04 Mar Douglas Norman Cass
Douglas Norman Cass
Born September 23, 1920
Died November 19, 2008
Douglas Norman Cass the first born child of Norman Cass and Mildred Hughes Cass was delivered on September 23, 1920 in the city of Fredericton, New Brunswick. His father was Canadian and his mother British. Shortly after his birth the family moved to Calgary where his father was employed as a forestry surveyor. Soon after the move first Doug’s sister was born and then later his brother. Sadly, when he was only three and a half, Doug’s mother died after the birth of his younger brother. This led to Doug and his sister moving to live with his grandparents in the United Kingdom whilst his younger brother went to live with an uncle and aunt. It was there in the UK that Doug was to spend his next 27 years. One of his fond childhood memories was “ Running around with an Indian feathered headdress to impress the British kids!”
Life was somewhat different in England as his grandfather was a church deacon and so he was required to attend church three times every Sunday with no playing on the Sabbath. To assuage his boredom he took to reading the Bible from cover to cover whilst sitting in the pews.
Doug was a lively lad and so it comes as no surprise to learn that at 16 his grandfather removed him from school for being the ringleader in some misbehaviour. He was sent to work at Basildon Bond, the stationery manufacturer, in the machine shop as an engineering apprentice. As he once pithily said, “This had the same appeal as being in prison!” However, he put his best foot forward and made the best of it. As a balance to this work he took up competitive cycle racing, which he thoroughly enjoyed. One of his disappointments was trying, with many of the lads from Basildon Bond, to join up for the second world war but being refused as he was designated in a “protected occupation”. As he grew into his late teens Doug’s idealism and world conscience developed and he became interested in politics and union work. By the age of 22, to the horror of his family, he was secretary of the Hemel Hempstead & District Trades and Labour Council.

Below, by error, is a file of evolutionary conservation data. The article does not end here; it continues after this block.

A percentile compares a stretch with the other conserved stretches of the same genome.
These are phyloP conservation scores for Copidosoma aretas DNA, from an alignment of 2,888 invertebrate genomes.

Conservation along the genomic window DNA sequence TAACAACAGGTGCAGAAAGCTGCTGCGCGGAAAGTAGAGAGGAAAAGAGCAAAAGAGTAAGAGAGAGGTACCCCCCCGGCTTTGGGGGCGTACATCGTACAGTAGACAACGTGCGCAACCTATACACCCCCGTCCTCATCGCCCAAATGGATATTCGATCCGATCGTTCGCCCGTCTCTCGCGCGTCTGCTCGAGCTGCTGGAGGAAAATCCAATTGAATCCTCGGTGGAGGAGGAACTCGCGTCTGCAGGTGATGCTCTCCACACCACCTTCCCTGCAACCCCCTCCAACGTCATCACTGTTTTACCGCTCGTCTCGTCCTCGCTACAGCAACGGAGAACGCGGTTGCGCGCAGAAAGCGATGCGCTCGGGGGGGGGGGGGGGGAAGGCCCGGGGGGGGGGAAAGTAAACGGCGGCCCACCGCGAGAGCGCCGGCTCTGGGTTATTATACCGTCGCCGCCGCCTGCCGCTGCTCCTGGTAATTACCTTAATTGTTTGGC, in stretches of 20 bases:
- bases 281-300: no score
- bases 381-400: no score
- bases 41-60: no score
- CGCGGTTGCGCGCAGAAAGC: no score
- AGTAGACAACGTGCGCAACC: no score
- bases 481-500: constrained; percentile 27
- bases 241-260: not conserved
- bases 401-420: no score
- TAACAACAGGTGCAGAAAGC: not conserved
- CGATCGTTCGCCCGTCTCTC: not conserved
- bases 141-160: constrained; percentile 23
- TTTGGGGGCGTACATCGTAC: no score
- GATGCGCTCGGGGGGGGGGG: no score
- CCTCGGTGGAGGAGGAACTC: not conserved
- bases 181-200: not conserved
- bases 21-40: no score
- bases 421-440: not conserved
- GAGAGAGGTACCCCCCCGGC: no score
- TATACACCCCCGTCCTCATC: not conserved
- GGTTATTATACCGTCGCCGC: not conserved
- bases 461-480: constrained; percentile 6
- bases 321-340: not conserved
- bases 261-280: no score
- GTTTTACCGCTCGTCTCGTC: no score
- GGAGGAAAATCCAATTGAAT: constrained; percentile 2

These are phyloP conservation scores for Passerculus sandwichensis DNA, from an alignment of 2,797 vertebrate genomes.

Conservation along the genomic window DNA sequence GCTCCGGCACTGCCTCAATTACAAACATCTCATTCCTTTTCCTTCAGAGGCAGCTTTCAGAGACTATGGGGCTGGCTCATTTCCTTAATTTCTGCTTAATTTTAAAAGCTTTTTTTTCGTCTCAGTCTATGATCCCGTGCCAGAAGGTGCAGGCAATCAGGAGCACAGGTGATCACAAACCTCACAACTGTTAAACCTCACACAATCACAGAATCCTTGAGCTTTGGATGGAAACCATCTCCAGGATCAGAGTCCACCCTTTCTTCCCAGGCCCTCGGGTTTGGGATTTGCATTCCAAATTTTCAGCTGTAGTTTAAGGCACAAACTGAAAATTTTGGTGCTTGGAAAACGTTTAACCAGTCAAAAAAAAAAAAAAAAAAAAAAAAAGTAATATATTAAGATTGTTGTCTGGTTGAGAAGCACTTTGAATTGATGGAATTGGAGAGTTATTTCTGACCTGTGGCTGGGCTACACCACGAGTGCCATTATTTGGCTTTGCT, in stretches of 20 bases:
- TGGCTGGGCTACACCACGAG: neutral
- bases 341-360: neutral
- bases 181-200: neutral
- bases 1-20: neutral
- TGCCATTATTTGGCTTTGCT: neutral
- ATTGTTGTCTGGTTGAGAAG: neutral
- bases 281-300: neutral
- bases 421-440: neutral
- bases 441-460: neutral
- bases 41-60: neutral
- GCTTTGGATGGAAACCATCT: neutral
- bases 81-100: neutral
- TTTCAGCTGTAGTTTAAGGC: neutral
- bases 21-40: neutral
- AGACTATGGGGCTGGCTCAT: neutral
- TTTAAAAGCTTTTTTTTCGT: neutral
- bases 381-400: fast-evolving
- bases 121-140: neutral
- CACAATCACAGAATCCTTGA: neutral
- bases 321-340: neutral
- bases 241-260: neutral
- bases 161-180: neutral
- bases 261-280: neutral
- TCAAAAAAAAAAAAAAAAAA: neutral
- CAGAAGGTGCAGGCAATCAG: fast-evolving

In the early Fifties Doug began to consider returning to Canada to see his father and in 1951 made the trip back across the Atlantic Ocean. He was 31 years of age. After spending two weeks with his father in Ottawa he began working for A. V. Roe until layoffs occurred. He next joined a Montreal vitamin company and became immersed in the field therapeutics and natural medicines. This work continued into the Seventies. For a time he also went to chiropractic school but eventually decided this was not for him. However he never lost his wide ranging interest in various therapies including Wilhelm Reich’s work.
Doug had a huge appetite for reading and in the late Seventies began studying Rudolf Steiner’s writings. He was part of the community that met at the Living Seed Health Food Store in Toronto and it was there that he met his wife Helen. They married in 1986. Many Ontario members will remember Doug and Helen’s caretaking and stewardship of Hill House where Doug also founded Tri-Fold books.
In 1995 Doug and Helen moved to Guelph, a city that he enjoyed immensely. He was active in the community and particularly loved the farmers market, the arboretum and the Boathouse restaurant. We spent pleasant afternoons enjoying tea at the Boathouse on our visits to him. His interest in a healthy body and love of nature drew him time and again to the arboretum where he followed every trail until he did not need the signs any more to find his way.
This was so characteristic of Doug, always walking the path, seeking, searching, questing for knowledge and understanding. Never could you visit Doug and be mundane or superficial. He was direct, sometimes challenging, always with a pile of books beside him that were his current reads and with a list of questions, discussion points and opinions to enliven your encounter.
Here was a man whose love of life, the world and his fellow men and women kept him alert and active until the time of his passing.